If you’ve never been to Germany, you may assume it’s the land of sausages and that’s a fair assumption, or at least it has been, but meat consumption has reduced quite significantly in Germany with children, particularly here in Berlin, seemingly leading the way as almost half of them rarely or never eat meat! I would describe Germany as the land of bread! Bread is such an important staple here that bakeries are open on Sundays and the queues outside are often long. The variety of freshly baked bread is spectacular. Germany does bread with passion and expertise. So I admit to experiencing a twinge of regret about knowing I would probably never enjoy the wonderful loaves and Brötchen (the bread rolls) that I used to eat when I lived here before.


But I soon found out I'd done Germany a disservice. Their pride and expertise in respect of bread-making sometimes extends to gluten-free breads. Or maybe I’m just benefitting from being in the capital. There’s a wonderful account on WDR, a German TV channel about how one of my absolute favourites, AERA bread came about. This young woman is impressive. Regrettably, the clip is only in German, but you do get to see the bread!


So, I am eating bread again and finding it's suiting me well. I'm referring to artisanal gluten-free bread made with flours such as teff, buckwheat, brown millet, wholegrain rice and we even found bread made from quinoa and amaranth flour in a standard bakery. For someone who doesn't have coeliac disease the newly appearing bread options with "non-gluten-containing ingredients" are fine.


On the subject of coeliac disease, I recently met someone who used to have it. She recovered from it. Her doctor gave her the all-clear! I love stories like this and it set me off wondering if my sensitivity might by now be a thing of the past. It's not an unreasonable consideration. It's fairly well-documented now that people with Chronic Fatigue generally have an impaired microbiome. I'm confident that mine is no longer as compromised as it possibly was, in fact I hope it's a balanced and thriving community of diverse microbes. Nevertheless, I hadn't got to the point of putting it to the test when I tested it anyway …inadvertently. I ordered a meal which I knew contained orzo. The problem was, I'd completely forgotten what orzo was and even thought it was a spice! In case I'm not the only one: orzo is pasta, the shape and size of rice, more or less. I ate all of it. And that night? Nothing. Great!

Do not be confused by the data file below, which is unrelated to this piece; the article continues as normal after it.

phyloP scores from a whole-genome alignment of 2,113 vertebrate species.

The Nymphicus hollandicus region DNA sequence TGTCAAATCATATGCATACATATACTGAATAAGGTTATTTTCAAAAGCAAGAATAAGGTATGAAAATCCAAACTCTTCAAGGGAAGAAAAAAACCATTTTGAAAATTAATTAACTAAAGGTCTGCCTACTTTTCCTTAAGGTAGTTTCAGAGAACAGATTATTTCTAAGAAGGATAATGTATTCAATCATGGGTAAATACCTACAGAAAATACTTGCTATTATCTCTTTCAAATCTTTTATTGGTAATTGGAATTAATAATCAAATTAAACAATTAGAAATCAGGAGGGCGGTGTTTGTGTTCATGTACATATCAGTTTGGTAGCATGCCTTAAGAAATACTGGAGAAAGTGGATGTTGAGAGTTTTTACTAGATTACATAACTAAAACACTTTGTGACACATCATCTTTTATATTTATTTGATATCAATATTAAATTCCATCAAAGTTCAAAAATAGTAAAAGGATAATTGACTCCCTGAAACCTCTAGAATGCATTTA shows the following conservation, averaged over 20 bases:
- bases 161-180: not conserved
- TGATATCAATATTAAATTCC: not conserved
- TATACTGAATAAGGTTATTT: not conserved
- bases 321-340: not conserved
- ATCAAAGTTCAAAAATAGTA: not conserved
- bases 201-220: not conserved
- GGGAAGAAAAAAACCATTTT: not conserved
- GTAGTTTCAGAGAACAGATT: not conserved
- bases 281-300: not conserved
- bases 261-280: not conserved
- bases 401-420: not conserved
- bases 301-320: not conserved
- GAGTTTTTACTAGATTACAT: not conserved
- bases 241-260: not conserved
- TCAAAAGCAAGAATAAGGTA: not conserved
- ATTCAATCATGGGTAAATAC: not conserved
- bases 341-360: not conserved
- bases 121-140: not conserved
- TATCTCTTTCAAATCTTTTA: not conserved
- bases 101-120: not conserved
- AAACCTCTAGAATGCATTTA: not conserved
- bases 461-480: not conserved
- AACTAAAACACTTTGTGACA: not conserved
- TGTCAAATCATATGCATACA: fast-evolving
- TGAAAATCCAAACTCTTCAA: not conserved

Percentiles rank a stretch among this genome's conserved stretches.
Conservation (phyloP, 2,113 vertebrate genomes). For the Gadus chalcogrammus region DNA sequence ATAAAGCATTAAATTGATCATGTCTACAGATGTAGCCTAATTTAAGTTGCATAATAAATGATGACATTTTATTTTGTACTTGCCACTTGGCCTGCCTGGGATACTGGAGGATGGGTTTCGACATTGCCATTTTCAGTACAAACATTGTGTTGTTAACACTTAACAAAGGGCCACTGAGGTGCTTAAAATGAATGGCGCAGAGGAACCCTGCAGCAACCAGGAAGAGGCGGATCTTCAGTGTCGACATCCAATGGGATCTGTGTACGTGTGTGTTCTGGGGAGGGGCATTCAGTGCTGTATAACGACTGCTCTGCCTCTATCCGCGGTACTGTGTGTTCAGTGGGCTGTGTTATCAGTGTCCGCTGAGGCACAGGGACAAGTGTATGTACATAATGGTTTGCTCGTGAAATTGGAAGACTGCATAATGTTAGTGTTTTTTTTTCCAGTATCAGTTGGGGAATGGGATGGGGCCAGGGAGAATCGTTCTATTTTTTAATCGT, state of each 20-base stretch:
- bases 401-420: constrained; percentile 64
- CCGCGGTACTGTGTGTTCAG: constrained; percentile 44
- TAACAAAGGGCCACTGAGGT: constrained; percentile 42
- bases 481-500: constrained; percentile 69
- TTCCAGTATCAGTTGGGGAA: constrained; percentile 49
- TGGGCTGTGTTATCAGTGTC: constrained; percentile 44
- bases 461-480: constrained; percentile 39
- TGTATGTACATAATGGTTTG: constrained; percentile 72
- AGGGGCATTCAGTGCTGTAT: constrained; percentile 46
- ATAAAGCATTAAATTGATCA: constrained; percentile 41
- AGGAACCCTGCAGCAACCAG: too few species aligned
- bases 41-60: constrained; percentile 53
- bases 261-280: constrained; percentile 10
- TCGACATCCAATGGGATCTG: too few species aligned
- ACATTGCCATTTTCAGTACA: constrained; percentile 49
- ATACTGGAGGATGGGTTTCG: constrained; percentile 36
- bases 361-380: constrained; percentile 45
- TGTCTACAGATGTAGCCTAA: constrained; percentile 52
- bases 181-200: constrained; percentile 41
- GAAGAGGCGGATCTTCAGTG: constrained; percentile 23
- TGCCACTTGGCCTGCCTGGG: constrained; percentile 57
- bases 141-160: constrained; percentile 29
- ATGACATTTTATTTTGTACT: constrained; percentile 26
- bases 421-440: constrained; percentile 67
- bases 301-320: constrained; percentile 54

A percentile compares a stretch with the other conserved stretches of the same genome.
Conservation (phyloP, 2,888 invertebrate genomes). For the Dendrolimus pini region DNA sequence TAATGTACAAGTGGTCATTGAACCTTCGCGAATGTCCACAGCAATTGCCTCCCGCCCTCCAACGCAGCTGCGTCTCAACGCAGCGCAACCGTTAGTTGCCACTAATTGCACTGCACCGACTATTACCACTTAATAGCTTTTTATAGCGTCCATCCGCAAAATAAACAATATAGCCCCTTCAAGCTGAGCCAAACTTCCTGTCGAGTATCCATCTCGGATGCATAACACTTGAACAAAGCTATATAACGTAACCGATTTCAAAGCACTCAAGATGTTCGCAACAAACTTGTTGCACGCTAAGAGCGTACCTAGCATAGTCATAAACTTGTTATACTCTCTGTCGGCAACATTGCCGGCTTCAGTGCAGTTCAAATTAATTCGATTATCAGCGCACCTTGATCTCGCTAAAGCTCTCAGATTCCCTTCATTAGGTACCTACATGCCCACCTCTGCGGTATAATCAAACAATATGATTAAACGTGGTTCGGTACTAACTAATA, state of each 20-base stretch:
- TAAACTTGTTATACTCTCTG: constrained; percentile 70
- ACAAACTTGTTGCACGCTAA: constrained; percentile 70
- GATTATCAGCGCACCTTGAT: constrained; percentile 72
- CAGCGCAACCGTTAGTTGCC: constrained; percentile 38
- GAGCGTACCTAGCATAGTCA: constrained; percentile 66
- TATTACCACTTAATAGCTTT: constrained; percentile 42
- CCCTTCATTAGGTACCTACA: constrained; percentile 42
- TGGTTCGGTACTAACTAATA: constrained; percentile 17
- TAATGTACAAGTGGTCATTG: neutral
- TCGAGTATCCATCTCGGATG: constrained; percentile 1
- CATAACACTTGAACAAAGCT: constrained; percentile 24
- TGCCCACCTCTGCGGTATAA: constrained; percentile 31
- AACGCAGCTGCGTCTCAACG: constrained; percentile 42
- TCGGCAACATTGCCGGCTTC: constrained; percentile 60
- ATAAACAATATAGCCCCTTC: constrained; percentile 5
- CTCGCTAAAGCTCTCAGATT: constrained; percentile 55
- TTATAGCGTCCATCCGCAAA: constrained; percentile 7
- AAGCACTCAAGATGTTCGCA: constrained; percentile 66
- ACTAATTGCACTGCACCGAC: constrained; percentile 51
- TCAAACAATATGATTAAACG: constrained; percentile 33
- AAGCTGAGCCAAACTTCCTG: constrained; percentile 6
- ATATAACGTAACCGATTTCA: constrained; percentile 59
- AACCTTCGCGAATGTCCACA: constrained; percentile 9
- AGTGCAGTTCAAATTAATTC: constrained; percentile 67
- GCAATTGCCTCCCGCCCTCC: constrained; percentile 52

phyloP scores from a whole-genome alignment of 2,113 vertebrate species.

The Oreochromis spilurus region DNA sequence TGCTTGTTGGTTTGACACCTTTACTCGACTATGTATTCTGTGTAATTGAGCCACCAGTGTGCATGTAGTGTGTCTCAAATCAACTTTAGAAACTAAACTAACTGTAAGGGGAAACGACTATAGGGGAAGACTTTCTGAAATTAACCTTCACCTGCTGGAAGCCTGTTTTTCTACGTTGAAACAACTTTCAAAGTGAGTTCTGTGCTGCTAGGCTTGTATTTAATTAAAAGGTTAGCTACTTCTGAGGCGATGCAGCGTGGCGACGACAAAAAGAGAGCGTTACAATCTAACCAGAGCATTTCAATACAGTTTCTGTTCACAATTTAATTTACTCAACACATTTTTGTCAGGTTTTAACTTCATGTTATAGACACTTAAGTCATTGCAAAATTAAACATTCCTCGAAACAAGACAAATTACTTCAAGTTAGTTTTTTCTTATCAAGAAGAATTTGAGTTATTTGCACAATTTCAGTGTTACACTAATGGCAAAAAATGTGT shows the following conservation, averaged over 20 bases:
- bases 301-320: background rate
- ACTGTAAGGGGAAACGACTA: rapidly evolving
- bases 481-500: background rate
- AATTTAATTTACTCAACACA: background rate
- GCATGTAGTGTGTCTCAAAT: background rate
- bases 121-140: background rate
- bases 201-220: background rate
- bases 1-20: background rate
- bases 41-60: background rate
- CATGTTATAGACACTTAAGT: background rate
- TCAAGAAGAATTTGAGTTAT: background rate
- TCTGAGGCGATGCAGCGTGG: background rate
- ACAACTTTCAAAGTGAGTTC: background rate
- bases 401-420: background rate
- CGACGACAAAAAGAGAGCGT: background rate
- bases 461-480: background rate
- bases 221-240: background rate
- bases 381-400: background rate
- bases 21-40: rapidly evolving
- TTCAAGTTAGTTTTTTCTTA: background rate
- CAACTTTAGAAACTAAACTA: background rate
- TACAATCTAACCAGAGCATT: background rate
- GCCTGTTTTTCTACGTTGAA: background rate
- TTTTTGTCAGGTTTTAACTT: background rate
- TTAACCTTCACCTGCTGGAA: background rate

My next step would be to try some gluten-containing bread. I chose pumpernickel, a sourdough made with rye flour. This was just last week. And the night time horrors didn't happen on any of the 3 nights that followed.


So why am I still opting to avoid it?


The three nights referred to above were indeed free of torment and I got to witness this in a state of full wakefulness. I didn't sleep at all well which was disappointing as I had been sleeping better. Was there a link? I don't know. My sleep has picked up again since not having the bread, so I can't overlook the possibility. But there's more. Three days after the last piece of pumpernickel, I noticed a resurgence of the fatigue symptoms I'd worked so hard to recover from in 2018/19 (a few of which recurred when I experienced 8 months of post covid breathlessness last year). Again, I'm far from certain of a link. It's hot here at present which might also be a trigger? But it's enough to lead me away from gluten in all its forms. I don't need it. I sprout oat grains, buckwheat, and quinoa. I enjoy wild rice and wholegrain rice. If I want pasta, there are plenty of excellent options including some of the grains just mentioned as well as legumes, pea flour, chickpea flour, lentil flour etc. And I'm not missing out nutritionally.